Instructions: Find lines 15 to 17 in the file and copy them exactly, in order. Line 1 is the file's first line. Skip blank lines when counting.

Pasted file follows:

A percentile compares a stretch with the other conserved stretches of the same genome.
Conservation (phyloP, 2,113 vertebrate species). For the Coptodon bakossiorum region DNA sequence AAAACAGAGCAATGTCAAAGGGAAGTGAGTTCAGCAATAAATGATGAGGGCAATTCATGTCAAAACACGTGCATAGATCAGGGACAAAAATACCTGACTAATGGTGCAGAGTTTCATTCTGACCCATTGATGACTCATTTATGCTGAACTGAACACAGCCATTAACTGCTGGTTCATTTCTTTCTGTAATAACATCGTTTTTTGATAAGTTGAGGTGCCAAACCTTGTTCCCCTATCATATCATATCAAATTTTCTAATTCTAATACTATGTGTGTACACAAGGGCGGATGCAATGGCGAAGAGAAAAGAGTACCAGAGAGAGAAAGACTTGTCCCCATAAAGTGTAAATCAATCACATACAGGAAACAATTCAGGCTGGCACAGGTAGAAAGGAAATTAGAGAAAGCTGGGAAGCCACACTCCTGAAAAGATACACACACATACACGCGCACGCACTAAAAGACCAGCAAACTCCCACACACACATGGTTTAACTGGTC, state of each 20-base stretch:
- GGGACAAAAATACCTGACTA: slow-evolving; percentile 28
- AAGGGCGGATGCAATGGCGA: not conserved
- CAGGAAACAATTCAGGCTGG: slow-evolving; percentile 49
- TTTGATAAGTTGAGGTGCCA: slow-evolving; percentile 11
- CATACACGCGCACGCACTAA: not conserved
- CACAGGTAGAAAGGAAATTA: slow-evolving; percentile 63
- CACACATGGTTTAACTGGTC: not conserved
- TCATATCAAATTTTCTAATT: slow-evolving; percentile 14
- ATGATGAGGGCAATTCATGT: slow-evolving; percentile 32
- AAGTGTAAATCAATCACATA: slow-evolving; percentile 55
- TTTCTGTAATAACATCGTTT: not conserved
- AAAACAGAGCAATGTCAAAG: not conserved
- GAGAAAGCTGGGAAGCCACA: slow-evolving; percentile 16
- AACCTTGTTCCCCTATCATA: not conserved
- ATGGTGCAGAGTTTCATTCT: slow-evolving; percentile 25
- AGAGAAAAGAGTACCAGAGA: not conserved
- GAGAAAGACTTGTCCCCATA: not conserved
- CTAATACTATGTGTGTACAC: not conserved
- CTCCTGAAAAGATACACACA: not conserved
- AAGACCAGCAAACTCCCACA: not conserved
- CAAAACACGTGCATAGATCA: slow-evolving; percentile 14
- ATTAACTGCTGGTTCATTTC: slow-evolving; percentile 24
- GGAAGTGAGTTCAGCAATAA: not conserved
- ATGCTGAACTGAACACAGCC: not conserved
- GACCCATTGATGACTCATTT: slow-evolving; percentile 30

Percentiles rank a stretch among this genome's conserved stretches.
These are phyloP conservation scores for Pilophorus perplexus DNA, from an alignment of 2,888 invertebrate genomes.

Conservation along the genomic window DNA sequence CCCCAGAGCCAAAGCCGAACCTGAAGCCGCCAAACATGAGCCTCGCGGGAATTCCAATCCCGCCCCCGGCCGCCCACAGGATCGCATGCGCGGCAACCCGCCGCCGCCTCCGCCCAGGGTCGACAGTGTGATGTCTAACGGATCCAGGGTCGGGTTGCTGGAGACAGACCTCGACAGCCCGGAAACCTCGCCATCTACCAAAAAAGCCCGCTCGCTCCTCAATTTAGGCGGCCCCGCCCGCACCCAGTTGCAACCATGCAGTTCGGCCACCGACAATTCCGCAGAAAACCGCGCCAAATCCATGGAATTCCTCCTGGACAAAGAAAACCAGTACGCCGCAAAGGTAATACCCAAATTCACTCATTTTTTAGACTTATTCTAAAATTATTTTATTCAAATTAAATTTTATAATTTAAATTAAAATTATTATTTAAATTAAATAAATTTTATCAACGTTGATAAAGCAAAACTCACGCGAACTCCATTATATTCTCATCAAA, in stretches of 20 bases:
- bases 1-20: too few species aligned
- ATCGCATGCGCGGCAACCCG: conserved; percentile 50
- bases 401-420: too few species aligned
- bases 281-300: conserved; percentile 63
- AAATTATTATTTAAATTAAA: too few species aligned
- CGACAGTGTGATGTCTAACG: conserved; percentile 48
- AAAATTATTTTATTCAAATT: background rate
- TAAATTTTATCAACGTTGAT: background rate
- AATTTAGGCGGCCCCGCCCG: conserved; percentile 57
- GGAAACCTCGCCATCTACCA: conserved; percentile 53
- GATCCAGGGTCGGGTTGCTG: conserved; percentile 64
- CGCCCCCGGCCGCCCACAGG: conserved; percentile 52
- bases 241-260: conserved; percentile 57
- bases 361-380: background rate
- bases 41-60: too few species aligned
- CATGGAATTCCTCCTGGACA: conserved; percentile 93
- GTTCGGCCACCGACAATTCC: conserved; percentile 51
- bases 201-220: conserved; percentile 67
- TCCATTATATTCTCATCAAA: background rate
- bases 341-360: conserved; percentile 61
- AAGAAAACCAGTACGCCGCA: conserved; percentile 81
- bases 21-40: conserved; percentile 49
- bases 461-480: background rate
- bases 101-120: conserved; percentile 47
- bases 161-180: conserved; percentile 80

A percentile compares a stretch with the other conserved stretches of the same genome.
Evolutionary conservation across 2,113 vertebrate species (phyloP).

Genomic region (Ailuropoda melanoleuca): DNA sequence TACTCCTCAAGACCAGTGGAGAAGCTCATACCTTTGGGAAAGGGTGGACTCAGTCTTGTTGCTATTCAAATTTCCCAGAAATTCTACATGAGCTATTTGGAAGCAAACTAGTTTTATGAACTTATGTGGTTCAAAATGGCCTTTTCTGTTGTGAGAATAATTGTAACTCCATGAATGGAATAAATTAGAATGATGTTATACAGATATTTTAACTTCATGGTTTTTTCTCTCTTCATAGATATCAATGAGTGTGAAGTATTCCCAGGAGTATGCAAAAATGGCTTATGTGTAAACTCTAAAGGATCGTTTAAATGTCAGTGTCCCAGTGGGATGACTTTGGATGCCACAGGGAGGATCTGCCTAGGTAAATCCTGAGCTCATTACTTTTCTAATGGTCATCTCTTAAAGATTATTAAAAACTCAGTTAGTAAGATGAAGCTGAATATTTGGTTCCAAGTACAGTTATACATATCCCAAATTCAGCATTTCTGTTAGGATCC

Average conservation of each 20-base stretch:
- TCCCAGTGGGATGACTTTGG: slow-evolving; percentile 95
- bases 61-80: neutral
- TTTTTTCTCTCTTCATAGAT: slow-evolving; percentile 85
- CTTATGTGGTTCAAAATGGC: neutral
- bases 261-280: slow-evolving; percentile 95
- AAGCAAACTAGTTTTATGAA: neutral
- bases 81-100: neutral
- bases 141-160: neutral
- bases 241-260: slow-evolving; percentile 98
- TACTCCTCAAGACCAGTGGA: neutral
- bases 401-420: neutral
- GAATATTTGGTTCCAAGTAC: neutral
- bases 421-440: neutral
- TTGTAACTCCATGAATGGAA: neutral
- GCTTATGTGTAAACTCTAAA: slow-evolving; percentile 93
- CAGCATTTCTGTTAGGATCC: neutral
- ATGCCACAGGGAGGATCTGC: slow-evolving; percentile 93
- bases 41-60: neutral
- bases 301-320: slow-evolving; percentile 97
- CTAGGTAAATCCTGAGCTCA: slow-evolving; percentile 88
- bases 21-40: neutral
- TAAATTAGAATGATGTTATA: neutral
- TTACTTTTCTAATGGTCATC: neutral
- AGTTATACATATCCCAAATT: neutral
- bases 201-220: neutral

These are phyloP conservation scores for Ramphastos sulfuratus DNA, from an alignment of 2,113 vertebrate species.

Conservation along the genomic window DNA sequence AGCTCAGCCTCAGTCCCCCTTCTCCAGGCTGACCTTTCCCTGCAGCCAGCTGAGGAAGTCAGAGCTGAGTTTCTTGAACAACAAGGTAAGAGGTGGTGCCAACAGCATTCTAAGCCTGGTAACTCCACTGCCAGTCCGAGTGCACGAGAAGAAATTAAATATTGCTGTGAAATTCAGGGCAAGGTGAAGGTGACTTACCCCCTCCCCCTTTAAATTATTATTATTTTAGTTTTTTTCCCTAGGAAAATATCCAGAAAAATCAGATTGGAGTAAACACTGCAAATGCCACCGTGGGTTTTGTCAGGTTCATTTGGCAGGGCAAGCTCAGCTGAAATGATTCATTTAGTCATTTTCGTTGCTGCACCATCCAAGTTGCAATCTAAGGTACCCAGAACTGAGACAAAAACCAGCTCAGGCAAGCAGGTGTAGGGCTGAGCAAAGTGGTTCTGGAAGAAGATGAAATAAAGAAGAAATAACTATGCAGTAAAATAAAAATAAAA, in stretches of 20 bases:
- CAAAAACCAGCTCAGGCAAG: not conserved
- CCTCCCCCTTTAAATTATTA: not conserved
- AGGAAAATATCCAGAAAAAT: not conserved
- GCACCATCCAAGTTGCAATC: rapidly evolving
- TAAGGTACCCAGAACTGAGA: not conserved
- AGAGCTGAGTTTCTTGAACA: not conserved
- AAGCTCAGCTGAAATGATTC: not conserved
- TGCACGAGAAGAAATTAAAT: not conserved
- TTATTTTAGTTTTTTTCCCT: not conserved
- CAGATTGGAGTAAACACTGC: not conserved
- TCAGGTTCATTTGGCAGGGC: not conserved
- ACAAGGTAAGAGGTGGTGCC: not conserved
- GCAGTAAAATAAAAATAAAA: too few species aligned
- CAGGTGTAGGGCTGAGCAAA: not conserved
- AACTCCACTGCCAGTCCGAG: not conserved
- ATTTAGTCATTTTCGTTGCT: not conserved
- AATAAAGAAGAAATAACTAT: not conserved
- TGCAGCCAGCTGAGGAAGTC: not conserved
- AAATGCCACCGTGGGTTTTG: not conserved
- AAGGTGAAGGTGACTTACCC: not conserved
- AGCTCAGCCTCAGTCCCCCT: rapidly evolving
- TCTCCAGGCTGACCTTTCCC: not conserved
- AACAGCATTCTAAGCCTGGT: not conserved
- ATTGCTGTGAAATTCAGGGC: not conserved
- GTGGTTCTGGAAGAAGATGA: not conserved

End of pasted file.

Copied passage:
- GAGAAAGCTGGGAAGCCACA: slow-evolving; percentile 16
- AACCTTGTTCCCCTATCATA: not conserved
- ATGGTGCAGAGTTTCATTCT: slow-evolving; percentile 25